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Anti-discrimination laws do not cover volunteers

1 February 2011

Volunteers working unpaid do not fall within the scope of anti-discrimination employment laws, the Court of Appeal has ruled.

Giving judgment in X v Mid Sussex Citizens Advice Bureau, Lord Justice Elias rejected the contention that volunteering constituted an ‘occupation’ for the purposes of employment law.

X, a volunteer caseworker with a Citizens Advice Bureau, claimed she had been discriminated against on grounds of disability when she was asked to cease volunteering for the CAB.

Elias LJ said it was “far from obvious that it would be thought desirable to include volunteers within the scope of the discrimination legislation relating to employment”.

According to Elias LJ it was “inconceivable” that the EU would not have dealt specifically with the position of volunteers if the intention had been to include them.

He continued: “The concept of worker has been restricted to persons who are remunerated for what they do. The concept of occupation is essentially an overlapping one, and I see no reason to suppose that it was intended to cover non-remunerated work.”

Elias LJ conceded the fact the EU institutions appeared to have implicitly excluded volunteering from the scope of the equal treatment directive was “not a decisive consideration”.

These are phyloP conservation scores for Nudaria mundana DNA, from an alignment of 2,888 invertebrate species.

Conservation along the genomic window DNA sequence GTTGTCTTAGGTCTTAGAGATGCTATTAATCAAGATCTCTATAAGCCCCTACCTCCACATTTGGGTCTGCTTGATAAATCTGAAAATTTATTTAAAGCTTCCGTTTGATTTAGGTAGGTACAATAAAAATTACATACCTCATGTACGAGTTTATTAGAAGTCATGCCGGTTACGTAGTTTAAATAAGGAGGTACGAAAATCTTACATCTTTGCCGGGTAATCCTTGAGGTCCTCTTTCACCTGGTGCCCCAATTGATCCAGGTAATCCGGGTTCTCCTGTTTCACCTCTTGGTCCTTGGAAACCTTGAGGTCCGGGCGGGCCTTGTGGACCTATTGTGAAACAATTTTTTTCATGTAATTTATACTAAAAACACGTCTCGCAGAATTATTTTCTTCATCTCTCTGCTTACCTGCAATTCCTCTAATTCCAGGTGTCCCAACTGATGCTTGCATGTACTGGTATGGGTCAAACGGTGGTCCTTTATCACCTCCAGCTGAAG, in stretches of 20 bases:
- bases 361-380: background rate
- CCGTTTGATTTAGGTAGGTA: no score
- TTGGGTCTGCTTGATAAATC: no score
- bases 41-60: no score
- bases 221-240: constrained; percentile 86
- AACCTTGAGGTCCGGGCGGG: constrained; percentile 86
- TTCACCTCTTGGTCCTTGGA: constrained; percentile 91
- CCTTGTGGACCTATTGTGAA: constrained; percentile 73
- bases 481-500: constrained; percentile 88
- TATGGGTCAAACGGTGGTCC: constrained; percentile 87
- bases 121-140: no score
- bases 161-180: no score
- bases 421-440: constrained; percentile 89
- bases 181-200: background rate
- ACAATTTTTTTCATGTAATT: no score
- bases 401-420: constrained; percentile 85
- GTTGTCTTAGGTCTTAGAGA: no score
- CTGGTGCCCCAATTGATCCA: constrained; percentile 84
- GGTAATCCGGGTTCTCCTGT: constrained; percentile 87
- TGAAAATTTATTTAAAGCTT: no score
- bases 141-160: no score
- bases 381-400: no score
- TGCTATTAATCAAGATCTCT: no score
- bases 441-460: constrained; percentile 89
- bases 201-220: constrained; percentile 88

But he said it carried “considerable weight” and that “that understanding jars with the submission that it is obvious that the draftsman must have intended to include volunteers within the scope of the directive”.

Just over two years ago a Scottish employment tribunal referred a similar question to the European Court of Justice.

In Masih v Awaz FM, a christian minister volunteering with a local radio station claimed he had been discriminated against on the grounds of religion.

Masih had been working as a presenter with the station for six years when he was asked to leave. The reference was appealed to the Scottish employment appeal tribunal, but stayed until the ruling in X.

Categorised in:

Legal Aid Termination Discrimination